Freddie Green Style Comping

Discussion in 'THE Gretsch Discussion Forum' started by drmilktruck, Feb 3, 2019.

  1. wildeman

    wildeman Gretschified

    May 10, 2015
    norcal
    Did he do that on purpose or just not care? I can't see a reason somebody would go out of the way to set up a guitar like that.
     
  2. afire

    afire Country Gent

    I can see it. With the action that high he's free to bang the living bejesus out of the bridge cable strings he supposedly used. Maximum projection was the goal.
     
    wildeman and drmilktruck like this.
  3. Synchro

    Synchro The artist formerly known as: Synchro Staff Member

    Jun 2, 2008
    Tucson
    Admin Post
    Yep. It was a different approach, entirely.
     
    drmilktruck likes this.
  4. dlew919

    dlew919 Synchromatic

    541
    Jul 18, 2016
    Sydney, Australia
    Some Purist jazzers will tell you that you should never bend strings - they cite Freddie as someone who never did.

    Looking at the strings and actions, I don't think he CHOSE not to -I don't think he COULD.
     
    Paul in Colorado and new6659 like this.
  5. Synchro

    Synchro The artist formerly known as: Synchro Staff Member

    Jun 2, 2008
    Tucson
    Admin Post
    Afire’s post, above, alludes to the explanation. Rhythm guitars were the replacement for banjos as music developed. This happened as the Big Bands were coming into their own and the role of the rhythm guitar was to provide a smooth pulse which served to drive the band. Listen to Basie and you’ll hear what I mean. The rhythm guitar was as much for the other musicians as it was for the listeners. Basie’s Band was said to have breathed as one, and that’s hardly an exaggeration. They defined the word “tight”, as it refers to a musical ensemble. Green was a big part of that.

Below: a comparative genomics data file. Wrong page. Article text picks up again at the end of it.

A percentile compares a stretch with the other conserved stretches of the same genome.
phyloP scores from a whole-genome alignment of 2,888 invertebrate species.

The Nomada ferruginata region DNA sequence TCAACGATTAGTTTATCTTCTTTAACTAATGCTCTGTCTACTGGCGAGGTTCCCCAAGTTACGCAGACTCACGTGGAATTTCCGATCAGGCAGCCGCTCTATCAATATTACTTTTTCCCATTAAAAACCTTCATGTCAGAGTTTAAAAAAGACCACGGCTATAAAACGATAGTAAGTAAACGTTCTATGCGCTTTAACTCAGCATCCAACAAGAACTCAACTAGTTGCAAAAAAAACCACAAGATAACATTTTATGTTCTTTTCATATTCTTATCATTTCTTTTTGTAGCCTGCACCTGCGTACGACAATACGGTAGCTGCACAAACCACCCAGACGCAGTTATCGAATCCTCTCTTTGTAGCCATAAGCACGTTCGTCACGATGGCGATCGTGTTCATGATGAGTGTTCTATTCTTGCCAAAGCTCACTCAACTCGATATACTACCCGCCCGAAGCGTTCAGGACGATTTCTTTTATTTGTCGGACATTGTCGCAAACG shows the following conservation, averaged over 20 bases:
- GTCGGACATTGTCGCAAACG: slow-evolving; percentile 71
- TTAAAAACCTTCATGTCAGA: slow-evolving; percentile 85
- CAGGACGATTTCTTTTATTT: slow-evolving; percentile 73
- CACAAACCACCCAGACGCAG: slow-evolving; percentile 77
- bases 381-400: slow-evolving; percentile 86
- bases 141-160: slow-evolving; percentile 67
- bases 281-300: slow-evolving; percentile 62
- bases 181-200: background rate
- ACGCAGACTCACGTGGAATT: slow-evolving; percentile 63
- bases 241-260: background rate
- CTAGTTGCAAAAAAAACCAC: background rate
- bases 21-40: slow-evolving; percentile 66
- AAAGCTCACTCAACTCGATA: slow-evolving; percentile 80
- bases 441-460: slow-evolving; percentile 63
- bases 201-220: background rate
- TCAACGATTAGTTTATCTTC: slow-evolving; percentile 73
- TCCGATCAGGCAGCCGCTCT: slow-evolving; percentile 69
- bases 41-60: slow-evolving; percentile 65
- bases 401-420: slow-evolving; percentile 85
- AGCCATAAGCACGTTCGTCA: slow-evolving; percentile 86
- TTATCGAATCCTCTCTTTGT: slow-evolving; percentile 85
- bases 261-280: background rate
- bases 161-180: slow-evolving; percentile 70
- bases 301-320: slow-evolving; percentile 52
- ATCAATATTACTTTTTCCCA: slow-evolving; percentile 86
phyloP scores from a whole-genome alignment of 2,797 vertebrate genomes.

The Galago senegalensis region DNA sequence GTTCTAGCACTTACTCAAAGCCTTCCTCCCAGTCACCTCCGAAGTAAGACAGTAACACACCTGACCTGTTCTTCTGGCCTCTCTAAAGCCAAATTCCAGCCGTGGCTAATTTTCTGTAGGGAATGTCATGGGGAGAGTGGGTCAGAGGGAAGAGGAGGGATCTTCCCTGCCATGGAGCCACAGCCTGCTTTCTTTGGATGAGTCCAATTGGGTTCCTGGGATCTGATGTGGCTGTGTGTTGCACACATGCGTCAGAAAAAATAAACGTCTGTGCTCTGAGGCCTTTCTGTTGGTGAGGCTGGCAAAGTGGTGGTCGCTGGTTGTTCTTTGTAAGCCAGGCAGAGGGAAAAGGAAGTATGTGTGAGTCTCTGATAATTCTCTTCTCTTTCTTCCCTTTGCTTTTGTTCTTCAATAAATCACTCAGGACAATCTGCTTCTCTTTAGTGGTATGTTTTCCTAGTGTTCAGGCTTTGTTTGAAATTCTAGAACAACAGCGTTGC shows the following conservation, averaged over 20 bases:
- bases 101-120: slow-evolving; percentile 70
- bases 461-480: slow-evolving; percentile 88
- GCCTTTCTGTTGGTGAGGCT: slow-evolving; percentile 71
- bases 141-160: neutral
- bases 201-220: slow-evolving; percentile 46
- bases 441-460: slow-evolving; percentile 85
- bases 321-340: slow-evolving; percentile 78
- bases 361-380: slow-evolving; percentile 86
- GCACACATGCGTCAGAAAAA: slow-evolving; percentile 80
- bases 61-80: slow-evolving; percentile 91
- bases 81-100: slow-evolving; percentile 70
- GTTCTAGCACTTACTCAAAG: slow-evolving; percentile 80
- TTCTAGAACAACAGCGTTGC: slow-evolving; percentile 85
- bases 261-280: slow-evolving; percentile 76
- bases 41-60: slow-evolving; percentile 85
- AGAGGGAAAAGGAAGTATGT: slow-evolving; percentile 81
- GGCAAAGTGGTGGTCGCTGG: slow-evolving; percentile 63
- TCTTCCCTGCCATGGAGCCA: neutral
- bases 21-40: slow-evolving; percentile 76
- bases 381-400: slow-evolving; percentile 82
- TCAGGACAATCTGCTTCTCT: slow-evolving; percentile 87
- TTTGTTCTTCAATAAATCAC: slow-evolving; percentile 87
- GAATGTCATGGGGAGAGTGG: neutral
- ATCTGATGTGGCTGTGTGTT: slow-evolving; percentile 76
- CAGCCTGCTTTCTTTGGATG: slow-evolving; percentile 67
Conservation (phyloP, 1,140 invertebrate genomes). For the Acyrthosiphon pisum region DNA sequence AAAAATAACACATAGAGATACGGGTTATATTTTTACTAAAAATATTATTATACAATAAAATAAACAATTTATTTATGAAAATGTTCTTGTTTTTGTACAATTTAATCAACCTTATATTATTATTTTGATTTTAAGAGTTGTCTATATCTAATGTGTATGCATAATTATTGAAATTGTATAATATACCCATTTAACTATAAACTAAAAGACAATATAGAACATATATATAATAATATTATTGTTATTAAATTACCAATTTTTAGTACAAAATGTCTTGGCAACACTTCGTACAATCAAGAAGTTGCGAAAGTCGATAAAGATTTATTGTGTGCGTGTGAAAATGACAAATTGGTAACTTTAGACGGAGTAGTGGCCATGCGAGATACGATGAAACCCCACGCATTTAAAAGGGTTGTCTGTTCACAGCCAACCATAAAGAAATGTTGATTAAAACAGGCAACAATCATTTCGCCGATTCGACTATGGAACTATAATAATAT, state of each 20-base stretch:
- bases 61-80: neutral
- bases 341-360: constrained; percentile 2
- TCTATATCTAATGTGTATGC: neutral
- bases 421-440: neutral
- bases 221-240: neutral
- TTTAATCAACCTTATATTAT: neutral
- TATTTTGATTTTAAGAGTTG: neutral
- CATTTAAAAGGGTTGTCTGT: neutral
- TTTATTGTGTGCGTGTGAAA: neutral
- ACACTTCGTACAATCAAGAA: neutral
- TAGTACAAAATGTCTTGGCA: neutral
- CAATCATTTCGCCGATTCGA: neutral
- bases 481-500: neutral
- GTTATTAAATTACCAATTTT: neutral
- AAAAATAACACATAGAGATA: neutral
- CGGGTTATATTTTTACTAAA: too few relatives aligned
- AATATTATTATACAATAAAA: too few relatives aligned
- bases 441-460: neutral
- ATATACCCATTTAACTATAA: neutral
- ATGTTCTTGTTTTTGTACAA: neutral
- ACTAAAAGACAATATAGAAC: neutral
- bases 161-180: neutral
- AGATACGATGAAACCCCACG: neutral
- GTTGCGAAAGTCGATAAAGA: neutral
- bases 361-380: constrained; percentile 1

Now rhythm guitars of the Big Band era were acoustic instruments. If you wanted volume adequate for playing rhythm in a big band, it required a big guitar, many were 18” or even 19” across the lower bout. String sets of 13-56 were all the fashion. I’ve played a bespoke rhythm cannon and can tell you that these guitars are loud. Bear down and your ears will ring from the volume.

    When The War ended and amplification really came into its own, many players added DeArmond pickups to their traditional rhythm cannons and jazz guitars were, for the most part, every bit as hard to bend strings on as a rhythm cannon.

    About that time, circa the late 1940s, the guitar world began to branch. Where it had been a world of flattops and archtops, solid bodies came into being. Even archtops changed. The ES-150 of the ‘30s was a solid wood, 16” archtop with Gibson’s bar style pickup. It was, to the best of my knowledge, the first production electric guitar to have any significant degree of market influence.

    But in 1949, Gibson changed everything by bringing out the laminate topped ES-175. This was a change in how hollow body electric guitars were conceived. The laminate was not a cost saving measure, it was intended to reduce feedback, which is another way of saying it gave up acoustic performance as a trade off for feedback resistance. It was a conceptual change because it was not in any way a descendant of an acoustic archtop. It looked like an L4, a 16” acoustic archtop, but it was a bespoke electric archtop. It was also the spiritual patriarch of the Gretsch 6120 and numerous other archtops with laminate wood tops. (There was a laminate topped Gibson archtop before the ES-175 in the form of the entry level ES-125, but early versions lacked a cutaway, even as an option, and was positioned as a low cost, even student, instrument.)

    I came from the Jazz guitar world and, like many old-school jazz guitarists, I did not bend strings much, if at all. Some of this is probably the nature of the genre itself. Jazz guitar, at least the old-school approach to Jazz guitar, tended towards understatement in delivery. Perhaps some of this resistance to bending stems from the fact that many old-school Jazz players were probably playing “bridge cables” that weren’t prone to being bent more than a quarter tone, or so, unless you possessed exceptional hand strength. In my case, I broadened my choice of genres and adapted, becoming quite comfortable bending to pitch, but it took a while.
     
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